[Nfbc-info] article about the OrCam products

nancy Lynn seabreeze.stl at gmail.com
Tue Feb 21 10:47:55 UTC 2017

MyReader and MyEye from OrCam: Text and Item Recognition at the Touch
of a Finger

Bill Holton

In a recent AccessWorld article,
Choice Finds from the ATIA 2016 Conference Exhibit Hall, we took a
first look at the OrCam from Israeli-based OrCam Technologies. 
The OrCam is a wearable device that detects what you are looking at,
recognizes the presence of text, and speaks the text aloud. The OrCam
can also identify various products, US currency, credit cards, and even

While many individuals with visual impairments use smartphones and
other mobile devices to accomplish most of these tasks, there is a
growing population of people who are newly blind for whom such a device
might enable a significant step toward personal independence. People
who are newly blind and who do not have substantial technology
experience and training may find this device of particular benefit.

At the time of the previous AccessWorld mention, OrCam was not yet
available for purchase. It is now available with training via a network
of dealers.
Recently I had a chance to put the device through its paces in an
extended training session. Here's what I found.

A quick Tour of OrCam

The OrCam has two components. The first is the processor unit, which is
5.5 inches by 2.25 inches by .8 inches, and weighs just over 5.5
It fits
easily in the palm of the hand, and is designed to fit into a
standard-size hip pocket. A belt clip is also provided, but using a
handbag might be problematic.
A shoulder bag carried on the right shoulder might work, or a backpack,
since there is a 32-inch cable connecting the processor unit to the
OrCam. Hopefully, the company will soon be able to offer the option of
either Bluetooth or other wireless connectivity.

The processor unit has an audio jack, a charging port, and three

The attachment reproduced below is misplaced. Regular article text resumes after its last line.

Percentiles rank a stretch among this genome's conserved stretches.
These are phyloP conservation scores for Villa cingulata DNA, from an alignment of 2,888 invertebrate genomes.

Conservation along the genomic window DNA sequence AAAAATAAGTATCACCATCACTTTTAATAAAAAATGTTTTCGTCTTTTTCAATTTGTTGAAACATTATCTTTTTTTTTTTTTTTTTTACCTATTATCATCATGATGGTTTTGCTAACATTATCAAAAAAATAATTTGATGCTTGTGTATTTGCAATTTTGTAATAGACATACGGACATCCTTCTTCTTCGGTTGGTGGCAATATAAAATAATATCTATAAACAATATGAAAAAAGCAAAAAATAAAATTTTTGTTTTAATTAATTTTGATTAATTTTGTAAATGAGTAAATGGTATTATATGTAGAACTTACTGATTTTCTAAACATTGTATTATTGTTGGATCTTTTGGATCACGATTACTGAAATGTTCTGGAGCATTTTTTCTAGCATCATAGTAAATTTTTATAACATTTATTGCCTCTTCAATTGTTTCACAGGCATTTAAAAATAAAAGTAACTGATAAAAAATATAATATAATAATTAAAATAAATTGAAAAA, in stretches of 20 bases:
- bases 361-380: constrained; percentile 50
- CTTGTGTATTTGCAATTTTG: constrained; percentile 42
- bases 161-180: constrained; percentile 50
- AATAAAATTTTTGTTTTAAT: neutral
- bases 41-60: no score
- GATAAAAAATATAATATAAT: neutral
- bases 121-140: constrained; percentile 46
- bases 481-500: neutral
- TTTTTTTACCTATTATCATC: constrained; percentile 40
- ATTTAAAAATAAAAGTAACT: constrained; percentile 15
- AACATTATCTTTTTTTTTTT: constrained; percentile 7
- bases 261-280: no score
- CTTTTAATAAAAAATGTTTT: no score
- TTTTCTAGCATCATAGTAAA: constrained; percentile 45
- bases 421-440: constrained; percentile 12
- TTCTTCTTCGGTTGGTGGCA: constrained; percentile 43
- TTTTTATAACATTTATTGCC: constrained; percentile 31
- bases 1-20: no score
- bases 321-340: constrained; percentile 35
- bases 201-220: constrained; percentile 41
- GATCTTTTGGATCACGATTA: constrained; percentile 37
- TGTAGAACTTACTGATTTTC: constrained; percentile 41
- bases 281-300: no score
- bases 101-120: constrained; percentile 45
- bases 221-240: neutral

buttons: a Power button and Volume Up/Down rocker on one edge, and on
the opposite edge the Trigger button, which the user can press to
initiate a scan or hold down for two seconds with either of the Volume
buttons to open the Settings menu.
As you will soon see, however, you can access most essential OrCam
features without using the physical Trigger button.

The second component is the camera/speaker head unit, which is
connected to the other end of the cable. This component snaps on to the
right arm of nearly any standard-size pair of eyeglasses or sunglasses.
(Note: wire frame glasses cannot currently be used with the OrCam.)
When attached properly, the OrCam 8-megapixel camera is positioned at
the very front of the glasses, and the speaker is positioned toward the
rear. Weighing in at just over 1 ounce, the head unit does not feel
awkward at all to wear. Some prerelease versions of OrCam Eye used bone
conduction earphones, but for the release version these have been
replaced by a single speaker with sound output directed toward the
user's right ear. Those who have hearing deficits in this ear may have
a problem using OrCam out of the box. Such users may need to connect
their own headphones, external speaker, or hearing aid using the
processor unit's audio jack.

The non-swappable battery is rated for 4.5 hours of continuous use. It
can be recharged in four hours using a USB power adapter, computer
port, or car charger. At the beginning of my two-hour training session
the battery was at 100 percent. It ended at 50 percent, so at first
glance these numbers do seem fair.

The Two Flavors of OrCam

OrCam comes in two versions: OrCam MyEye, which is priced at $3,500,
and OrCam MyReader, which costs $2,500. Let's take these configurations
one by one, describing what they can and can't do. Keep in mind that,
as is the case with most camera-based accessibility devices and apps,
there is a certain learning curve involved. I only had one training
session, so I also sought out feedback from an OrCam veteran, which you
will find later in this article.

OrCam MyReader

OrCam MyReader focuses on text recognition. There are two ways to
instruct the device to identify and speak recognized text. First, look
directly at the page or label of text. This can be a bit tricky, at
least at first. I tended to look higher and a bit to the right of my
intended target. With practice I quickly improved my aim. Now, with the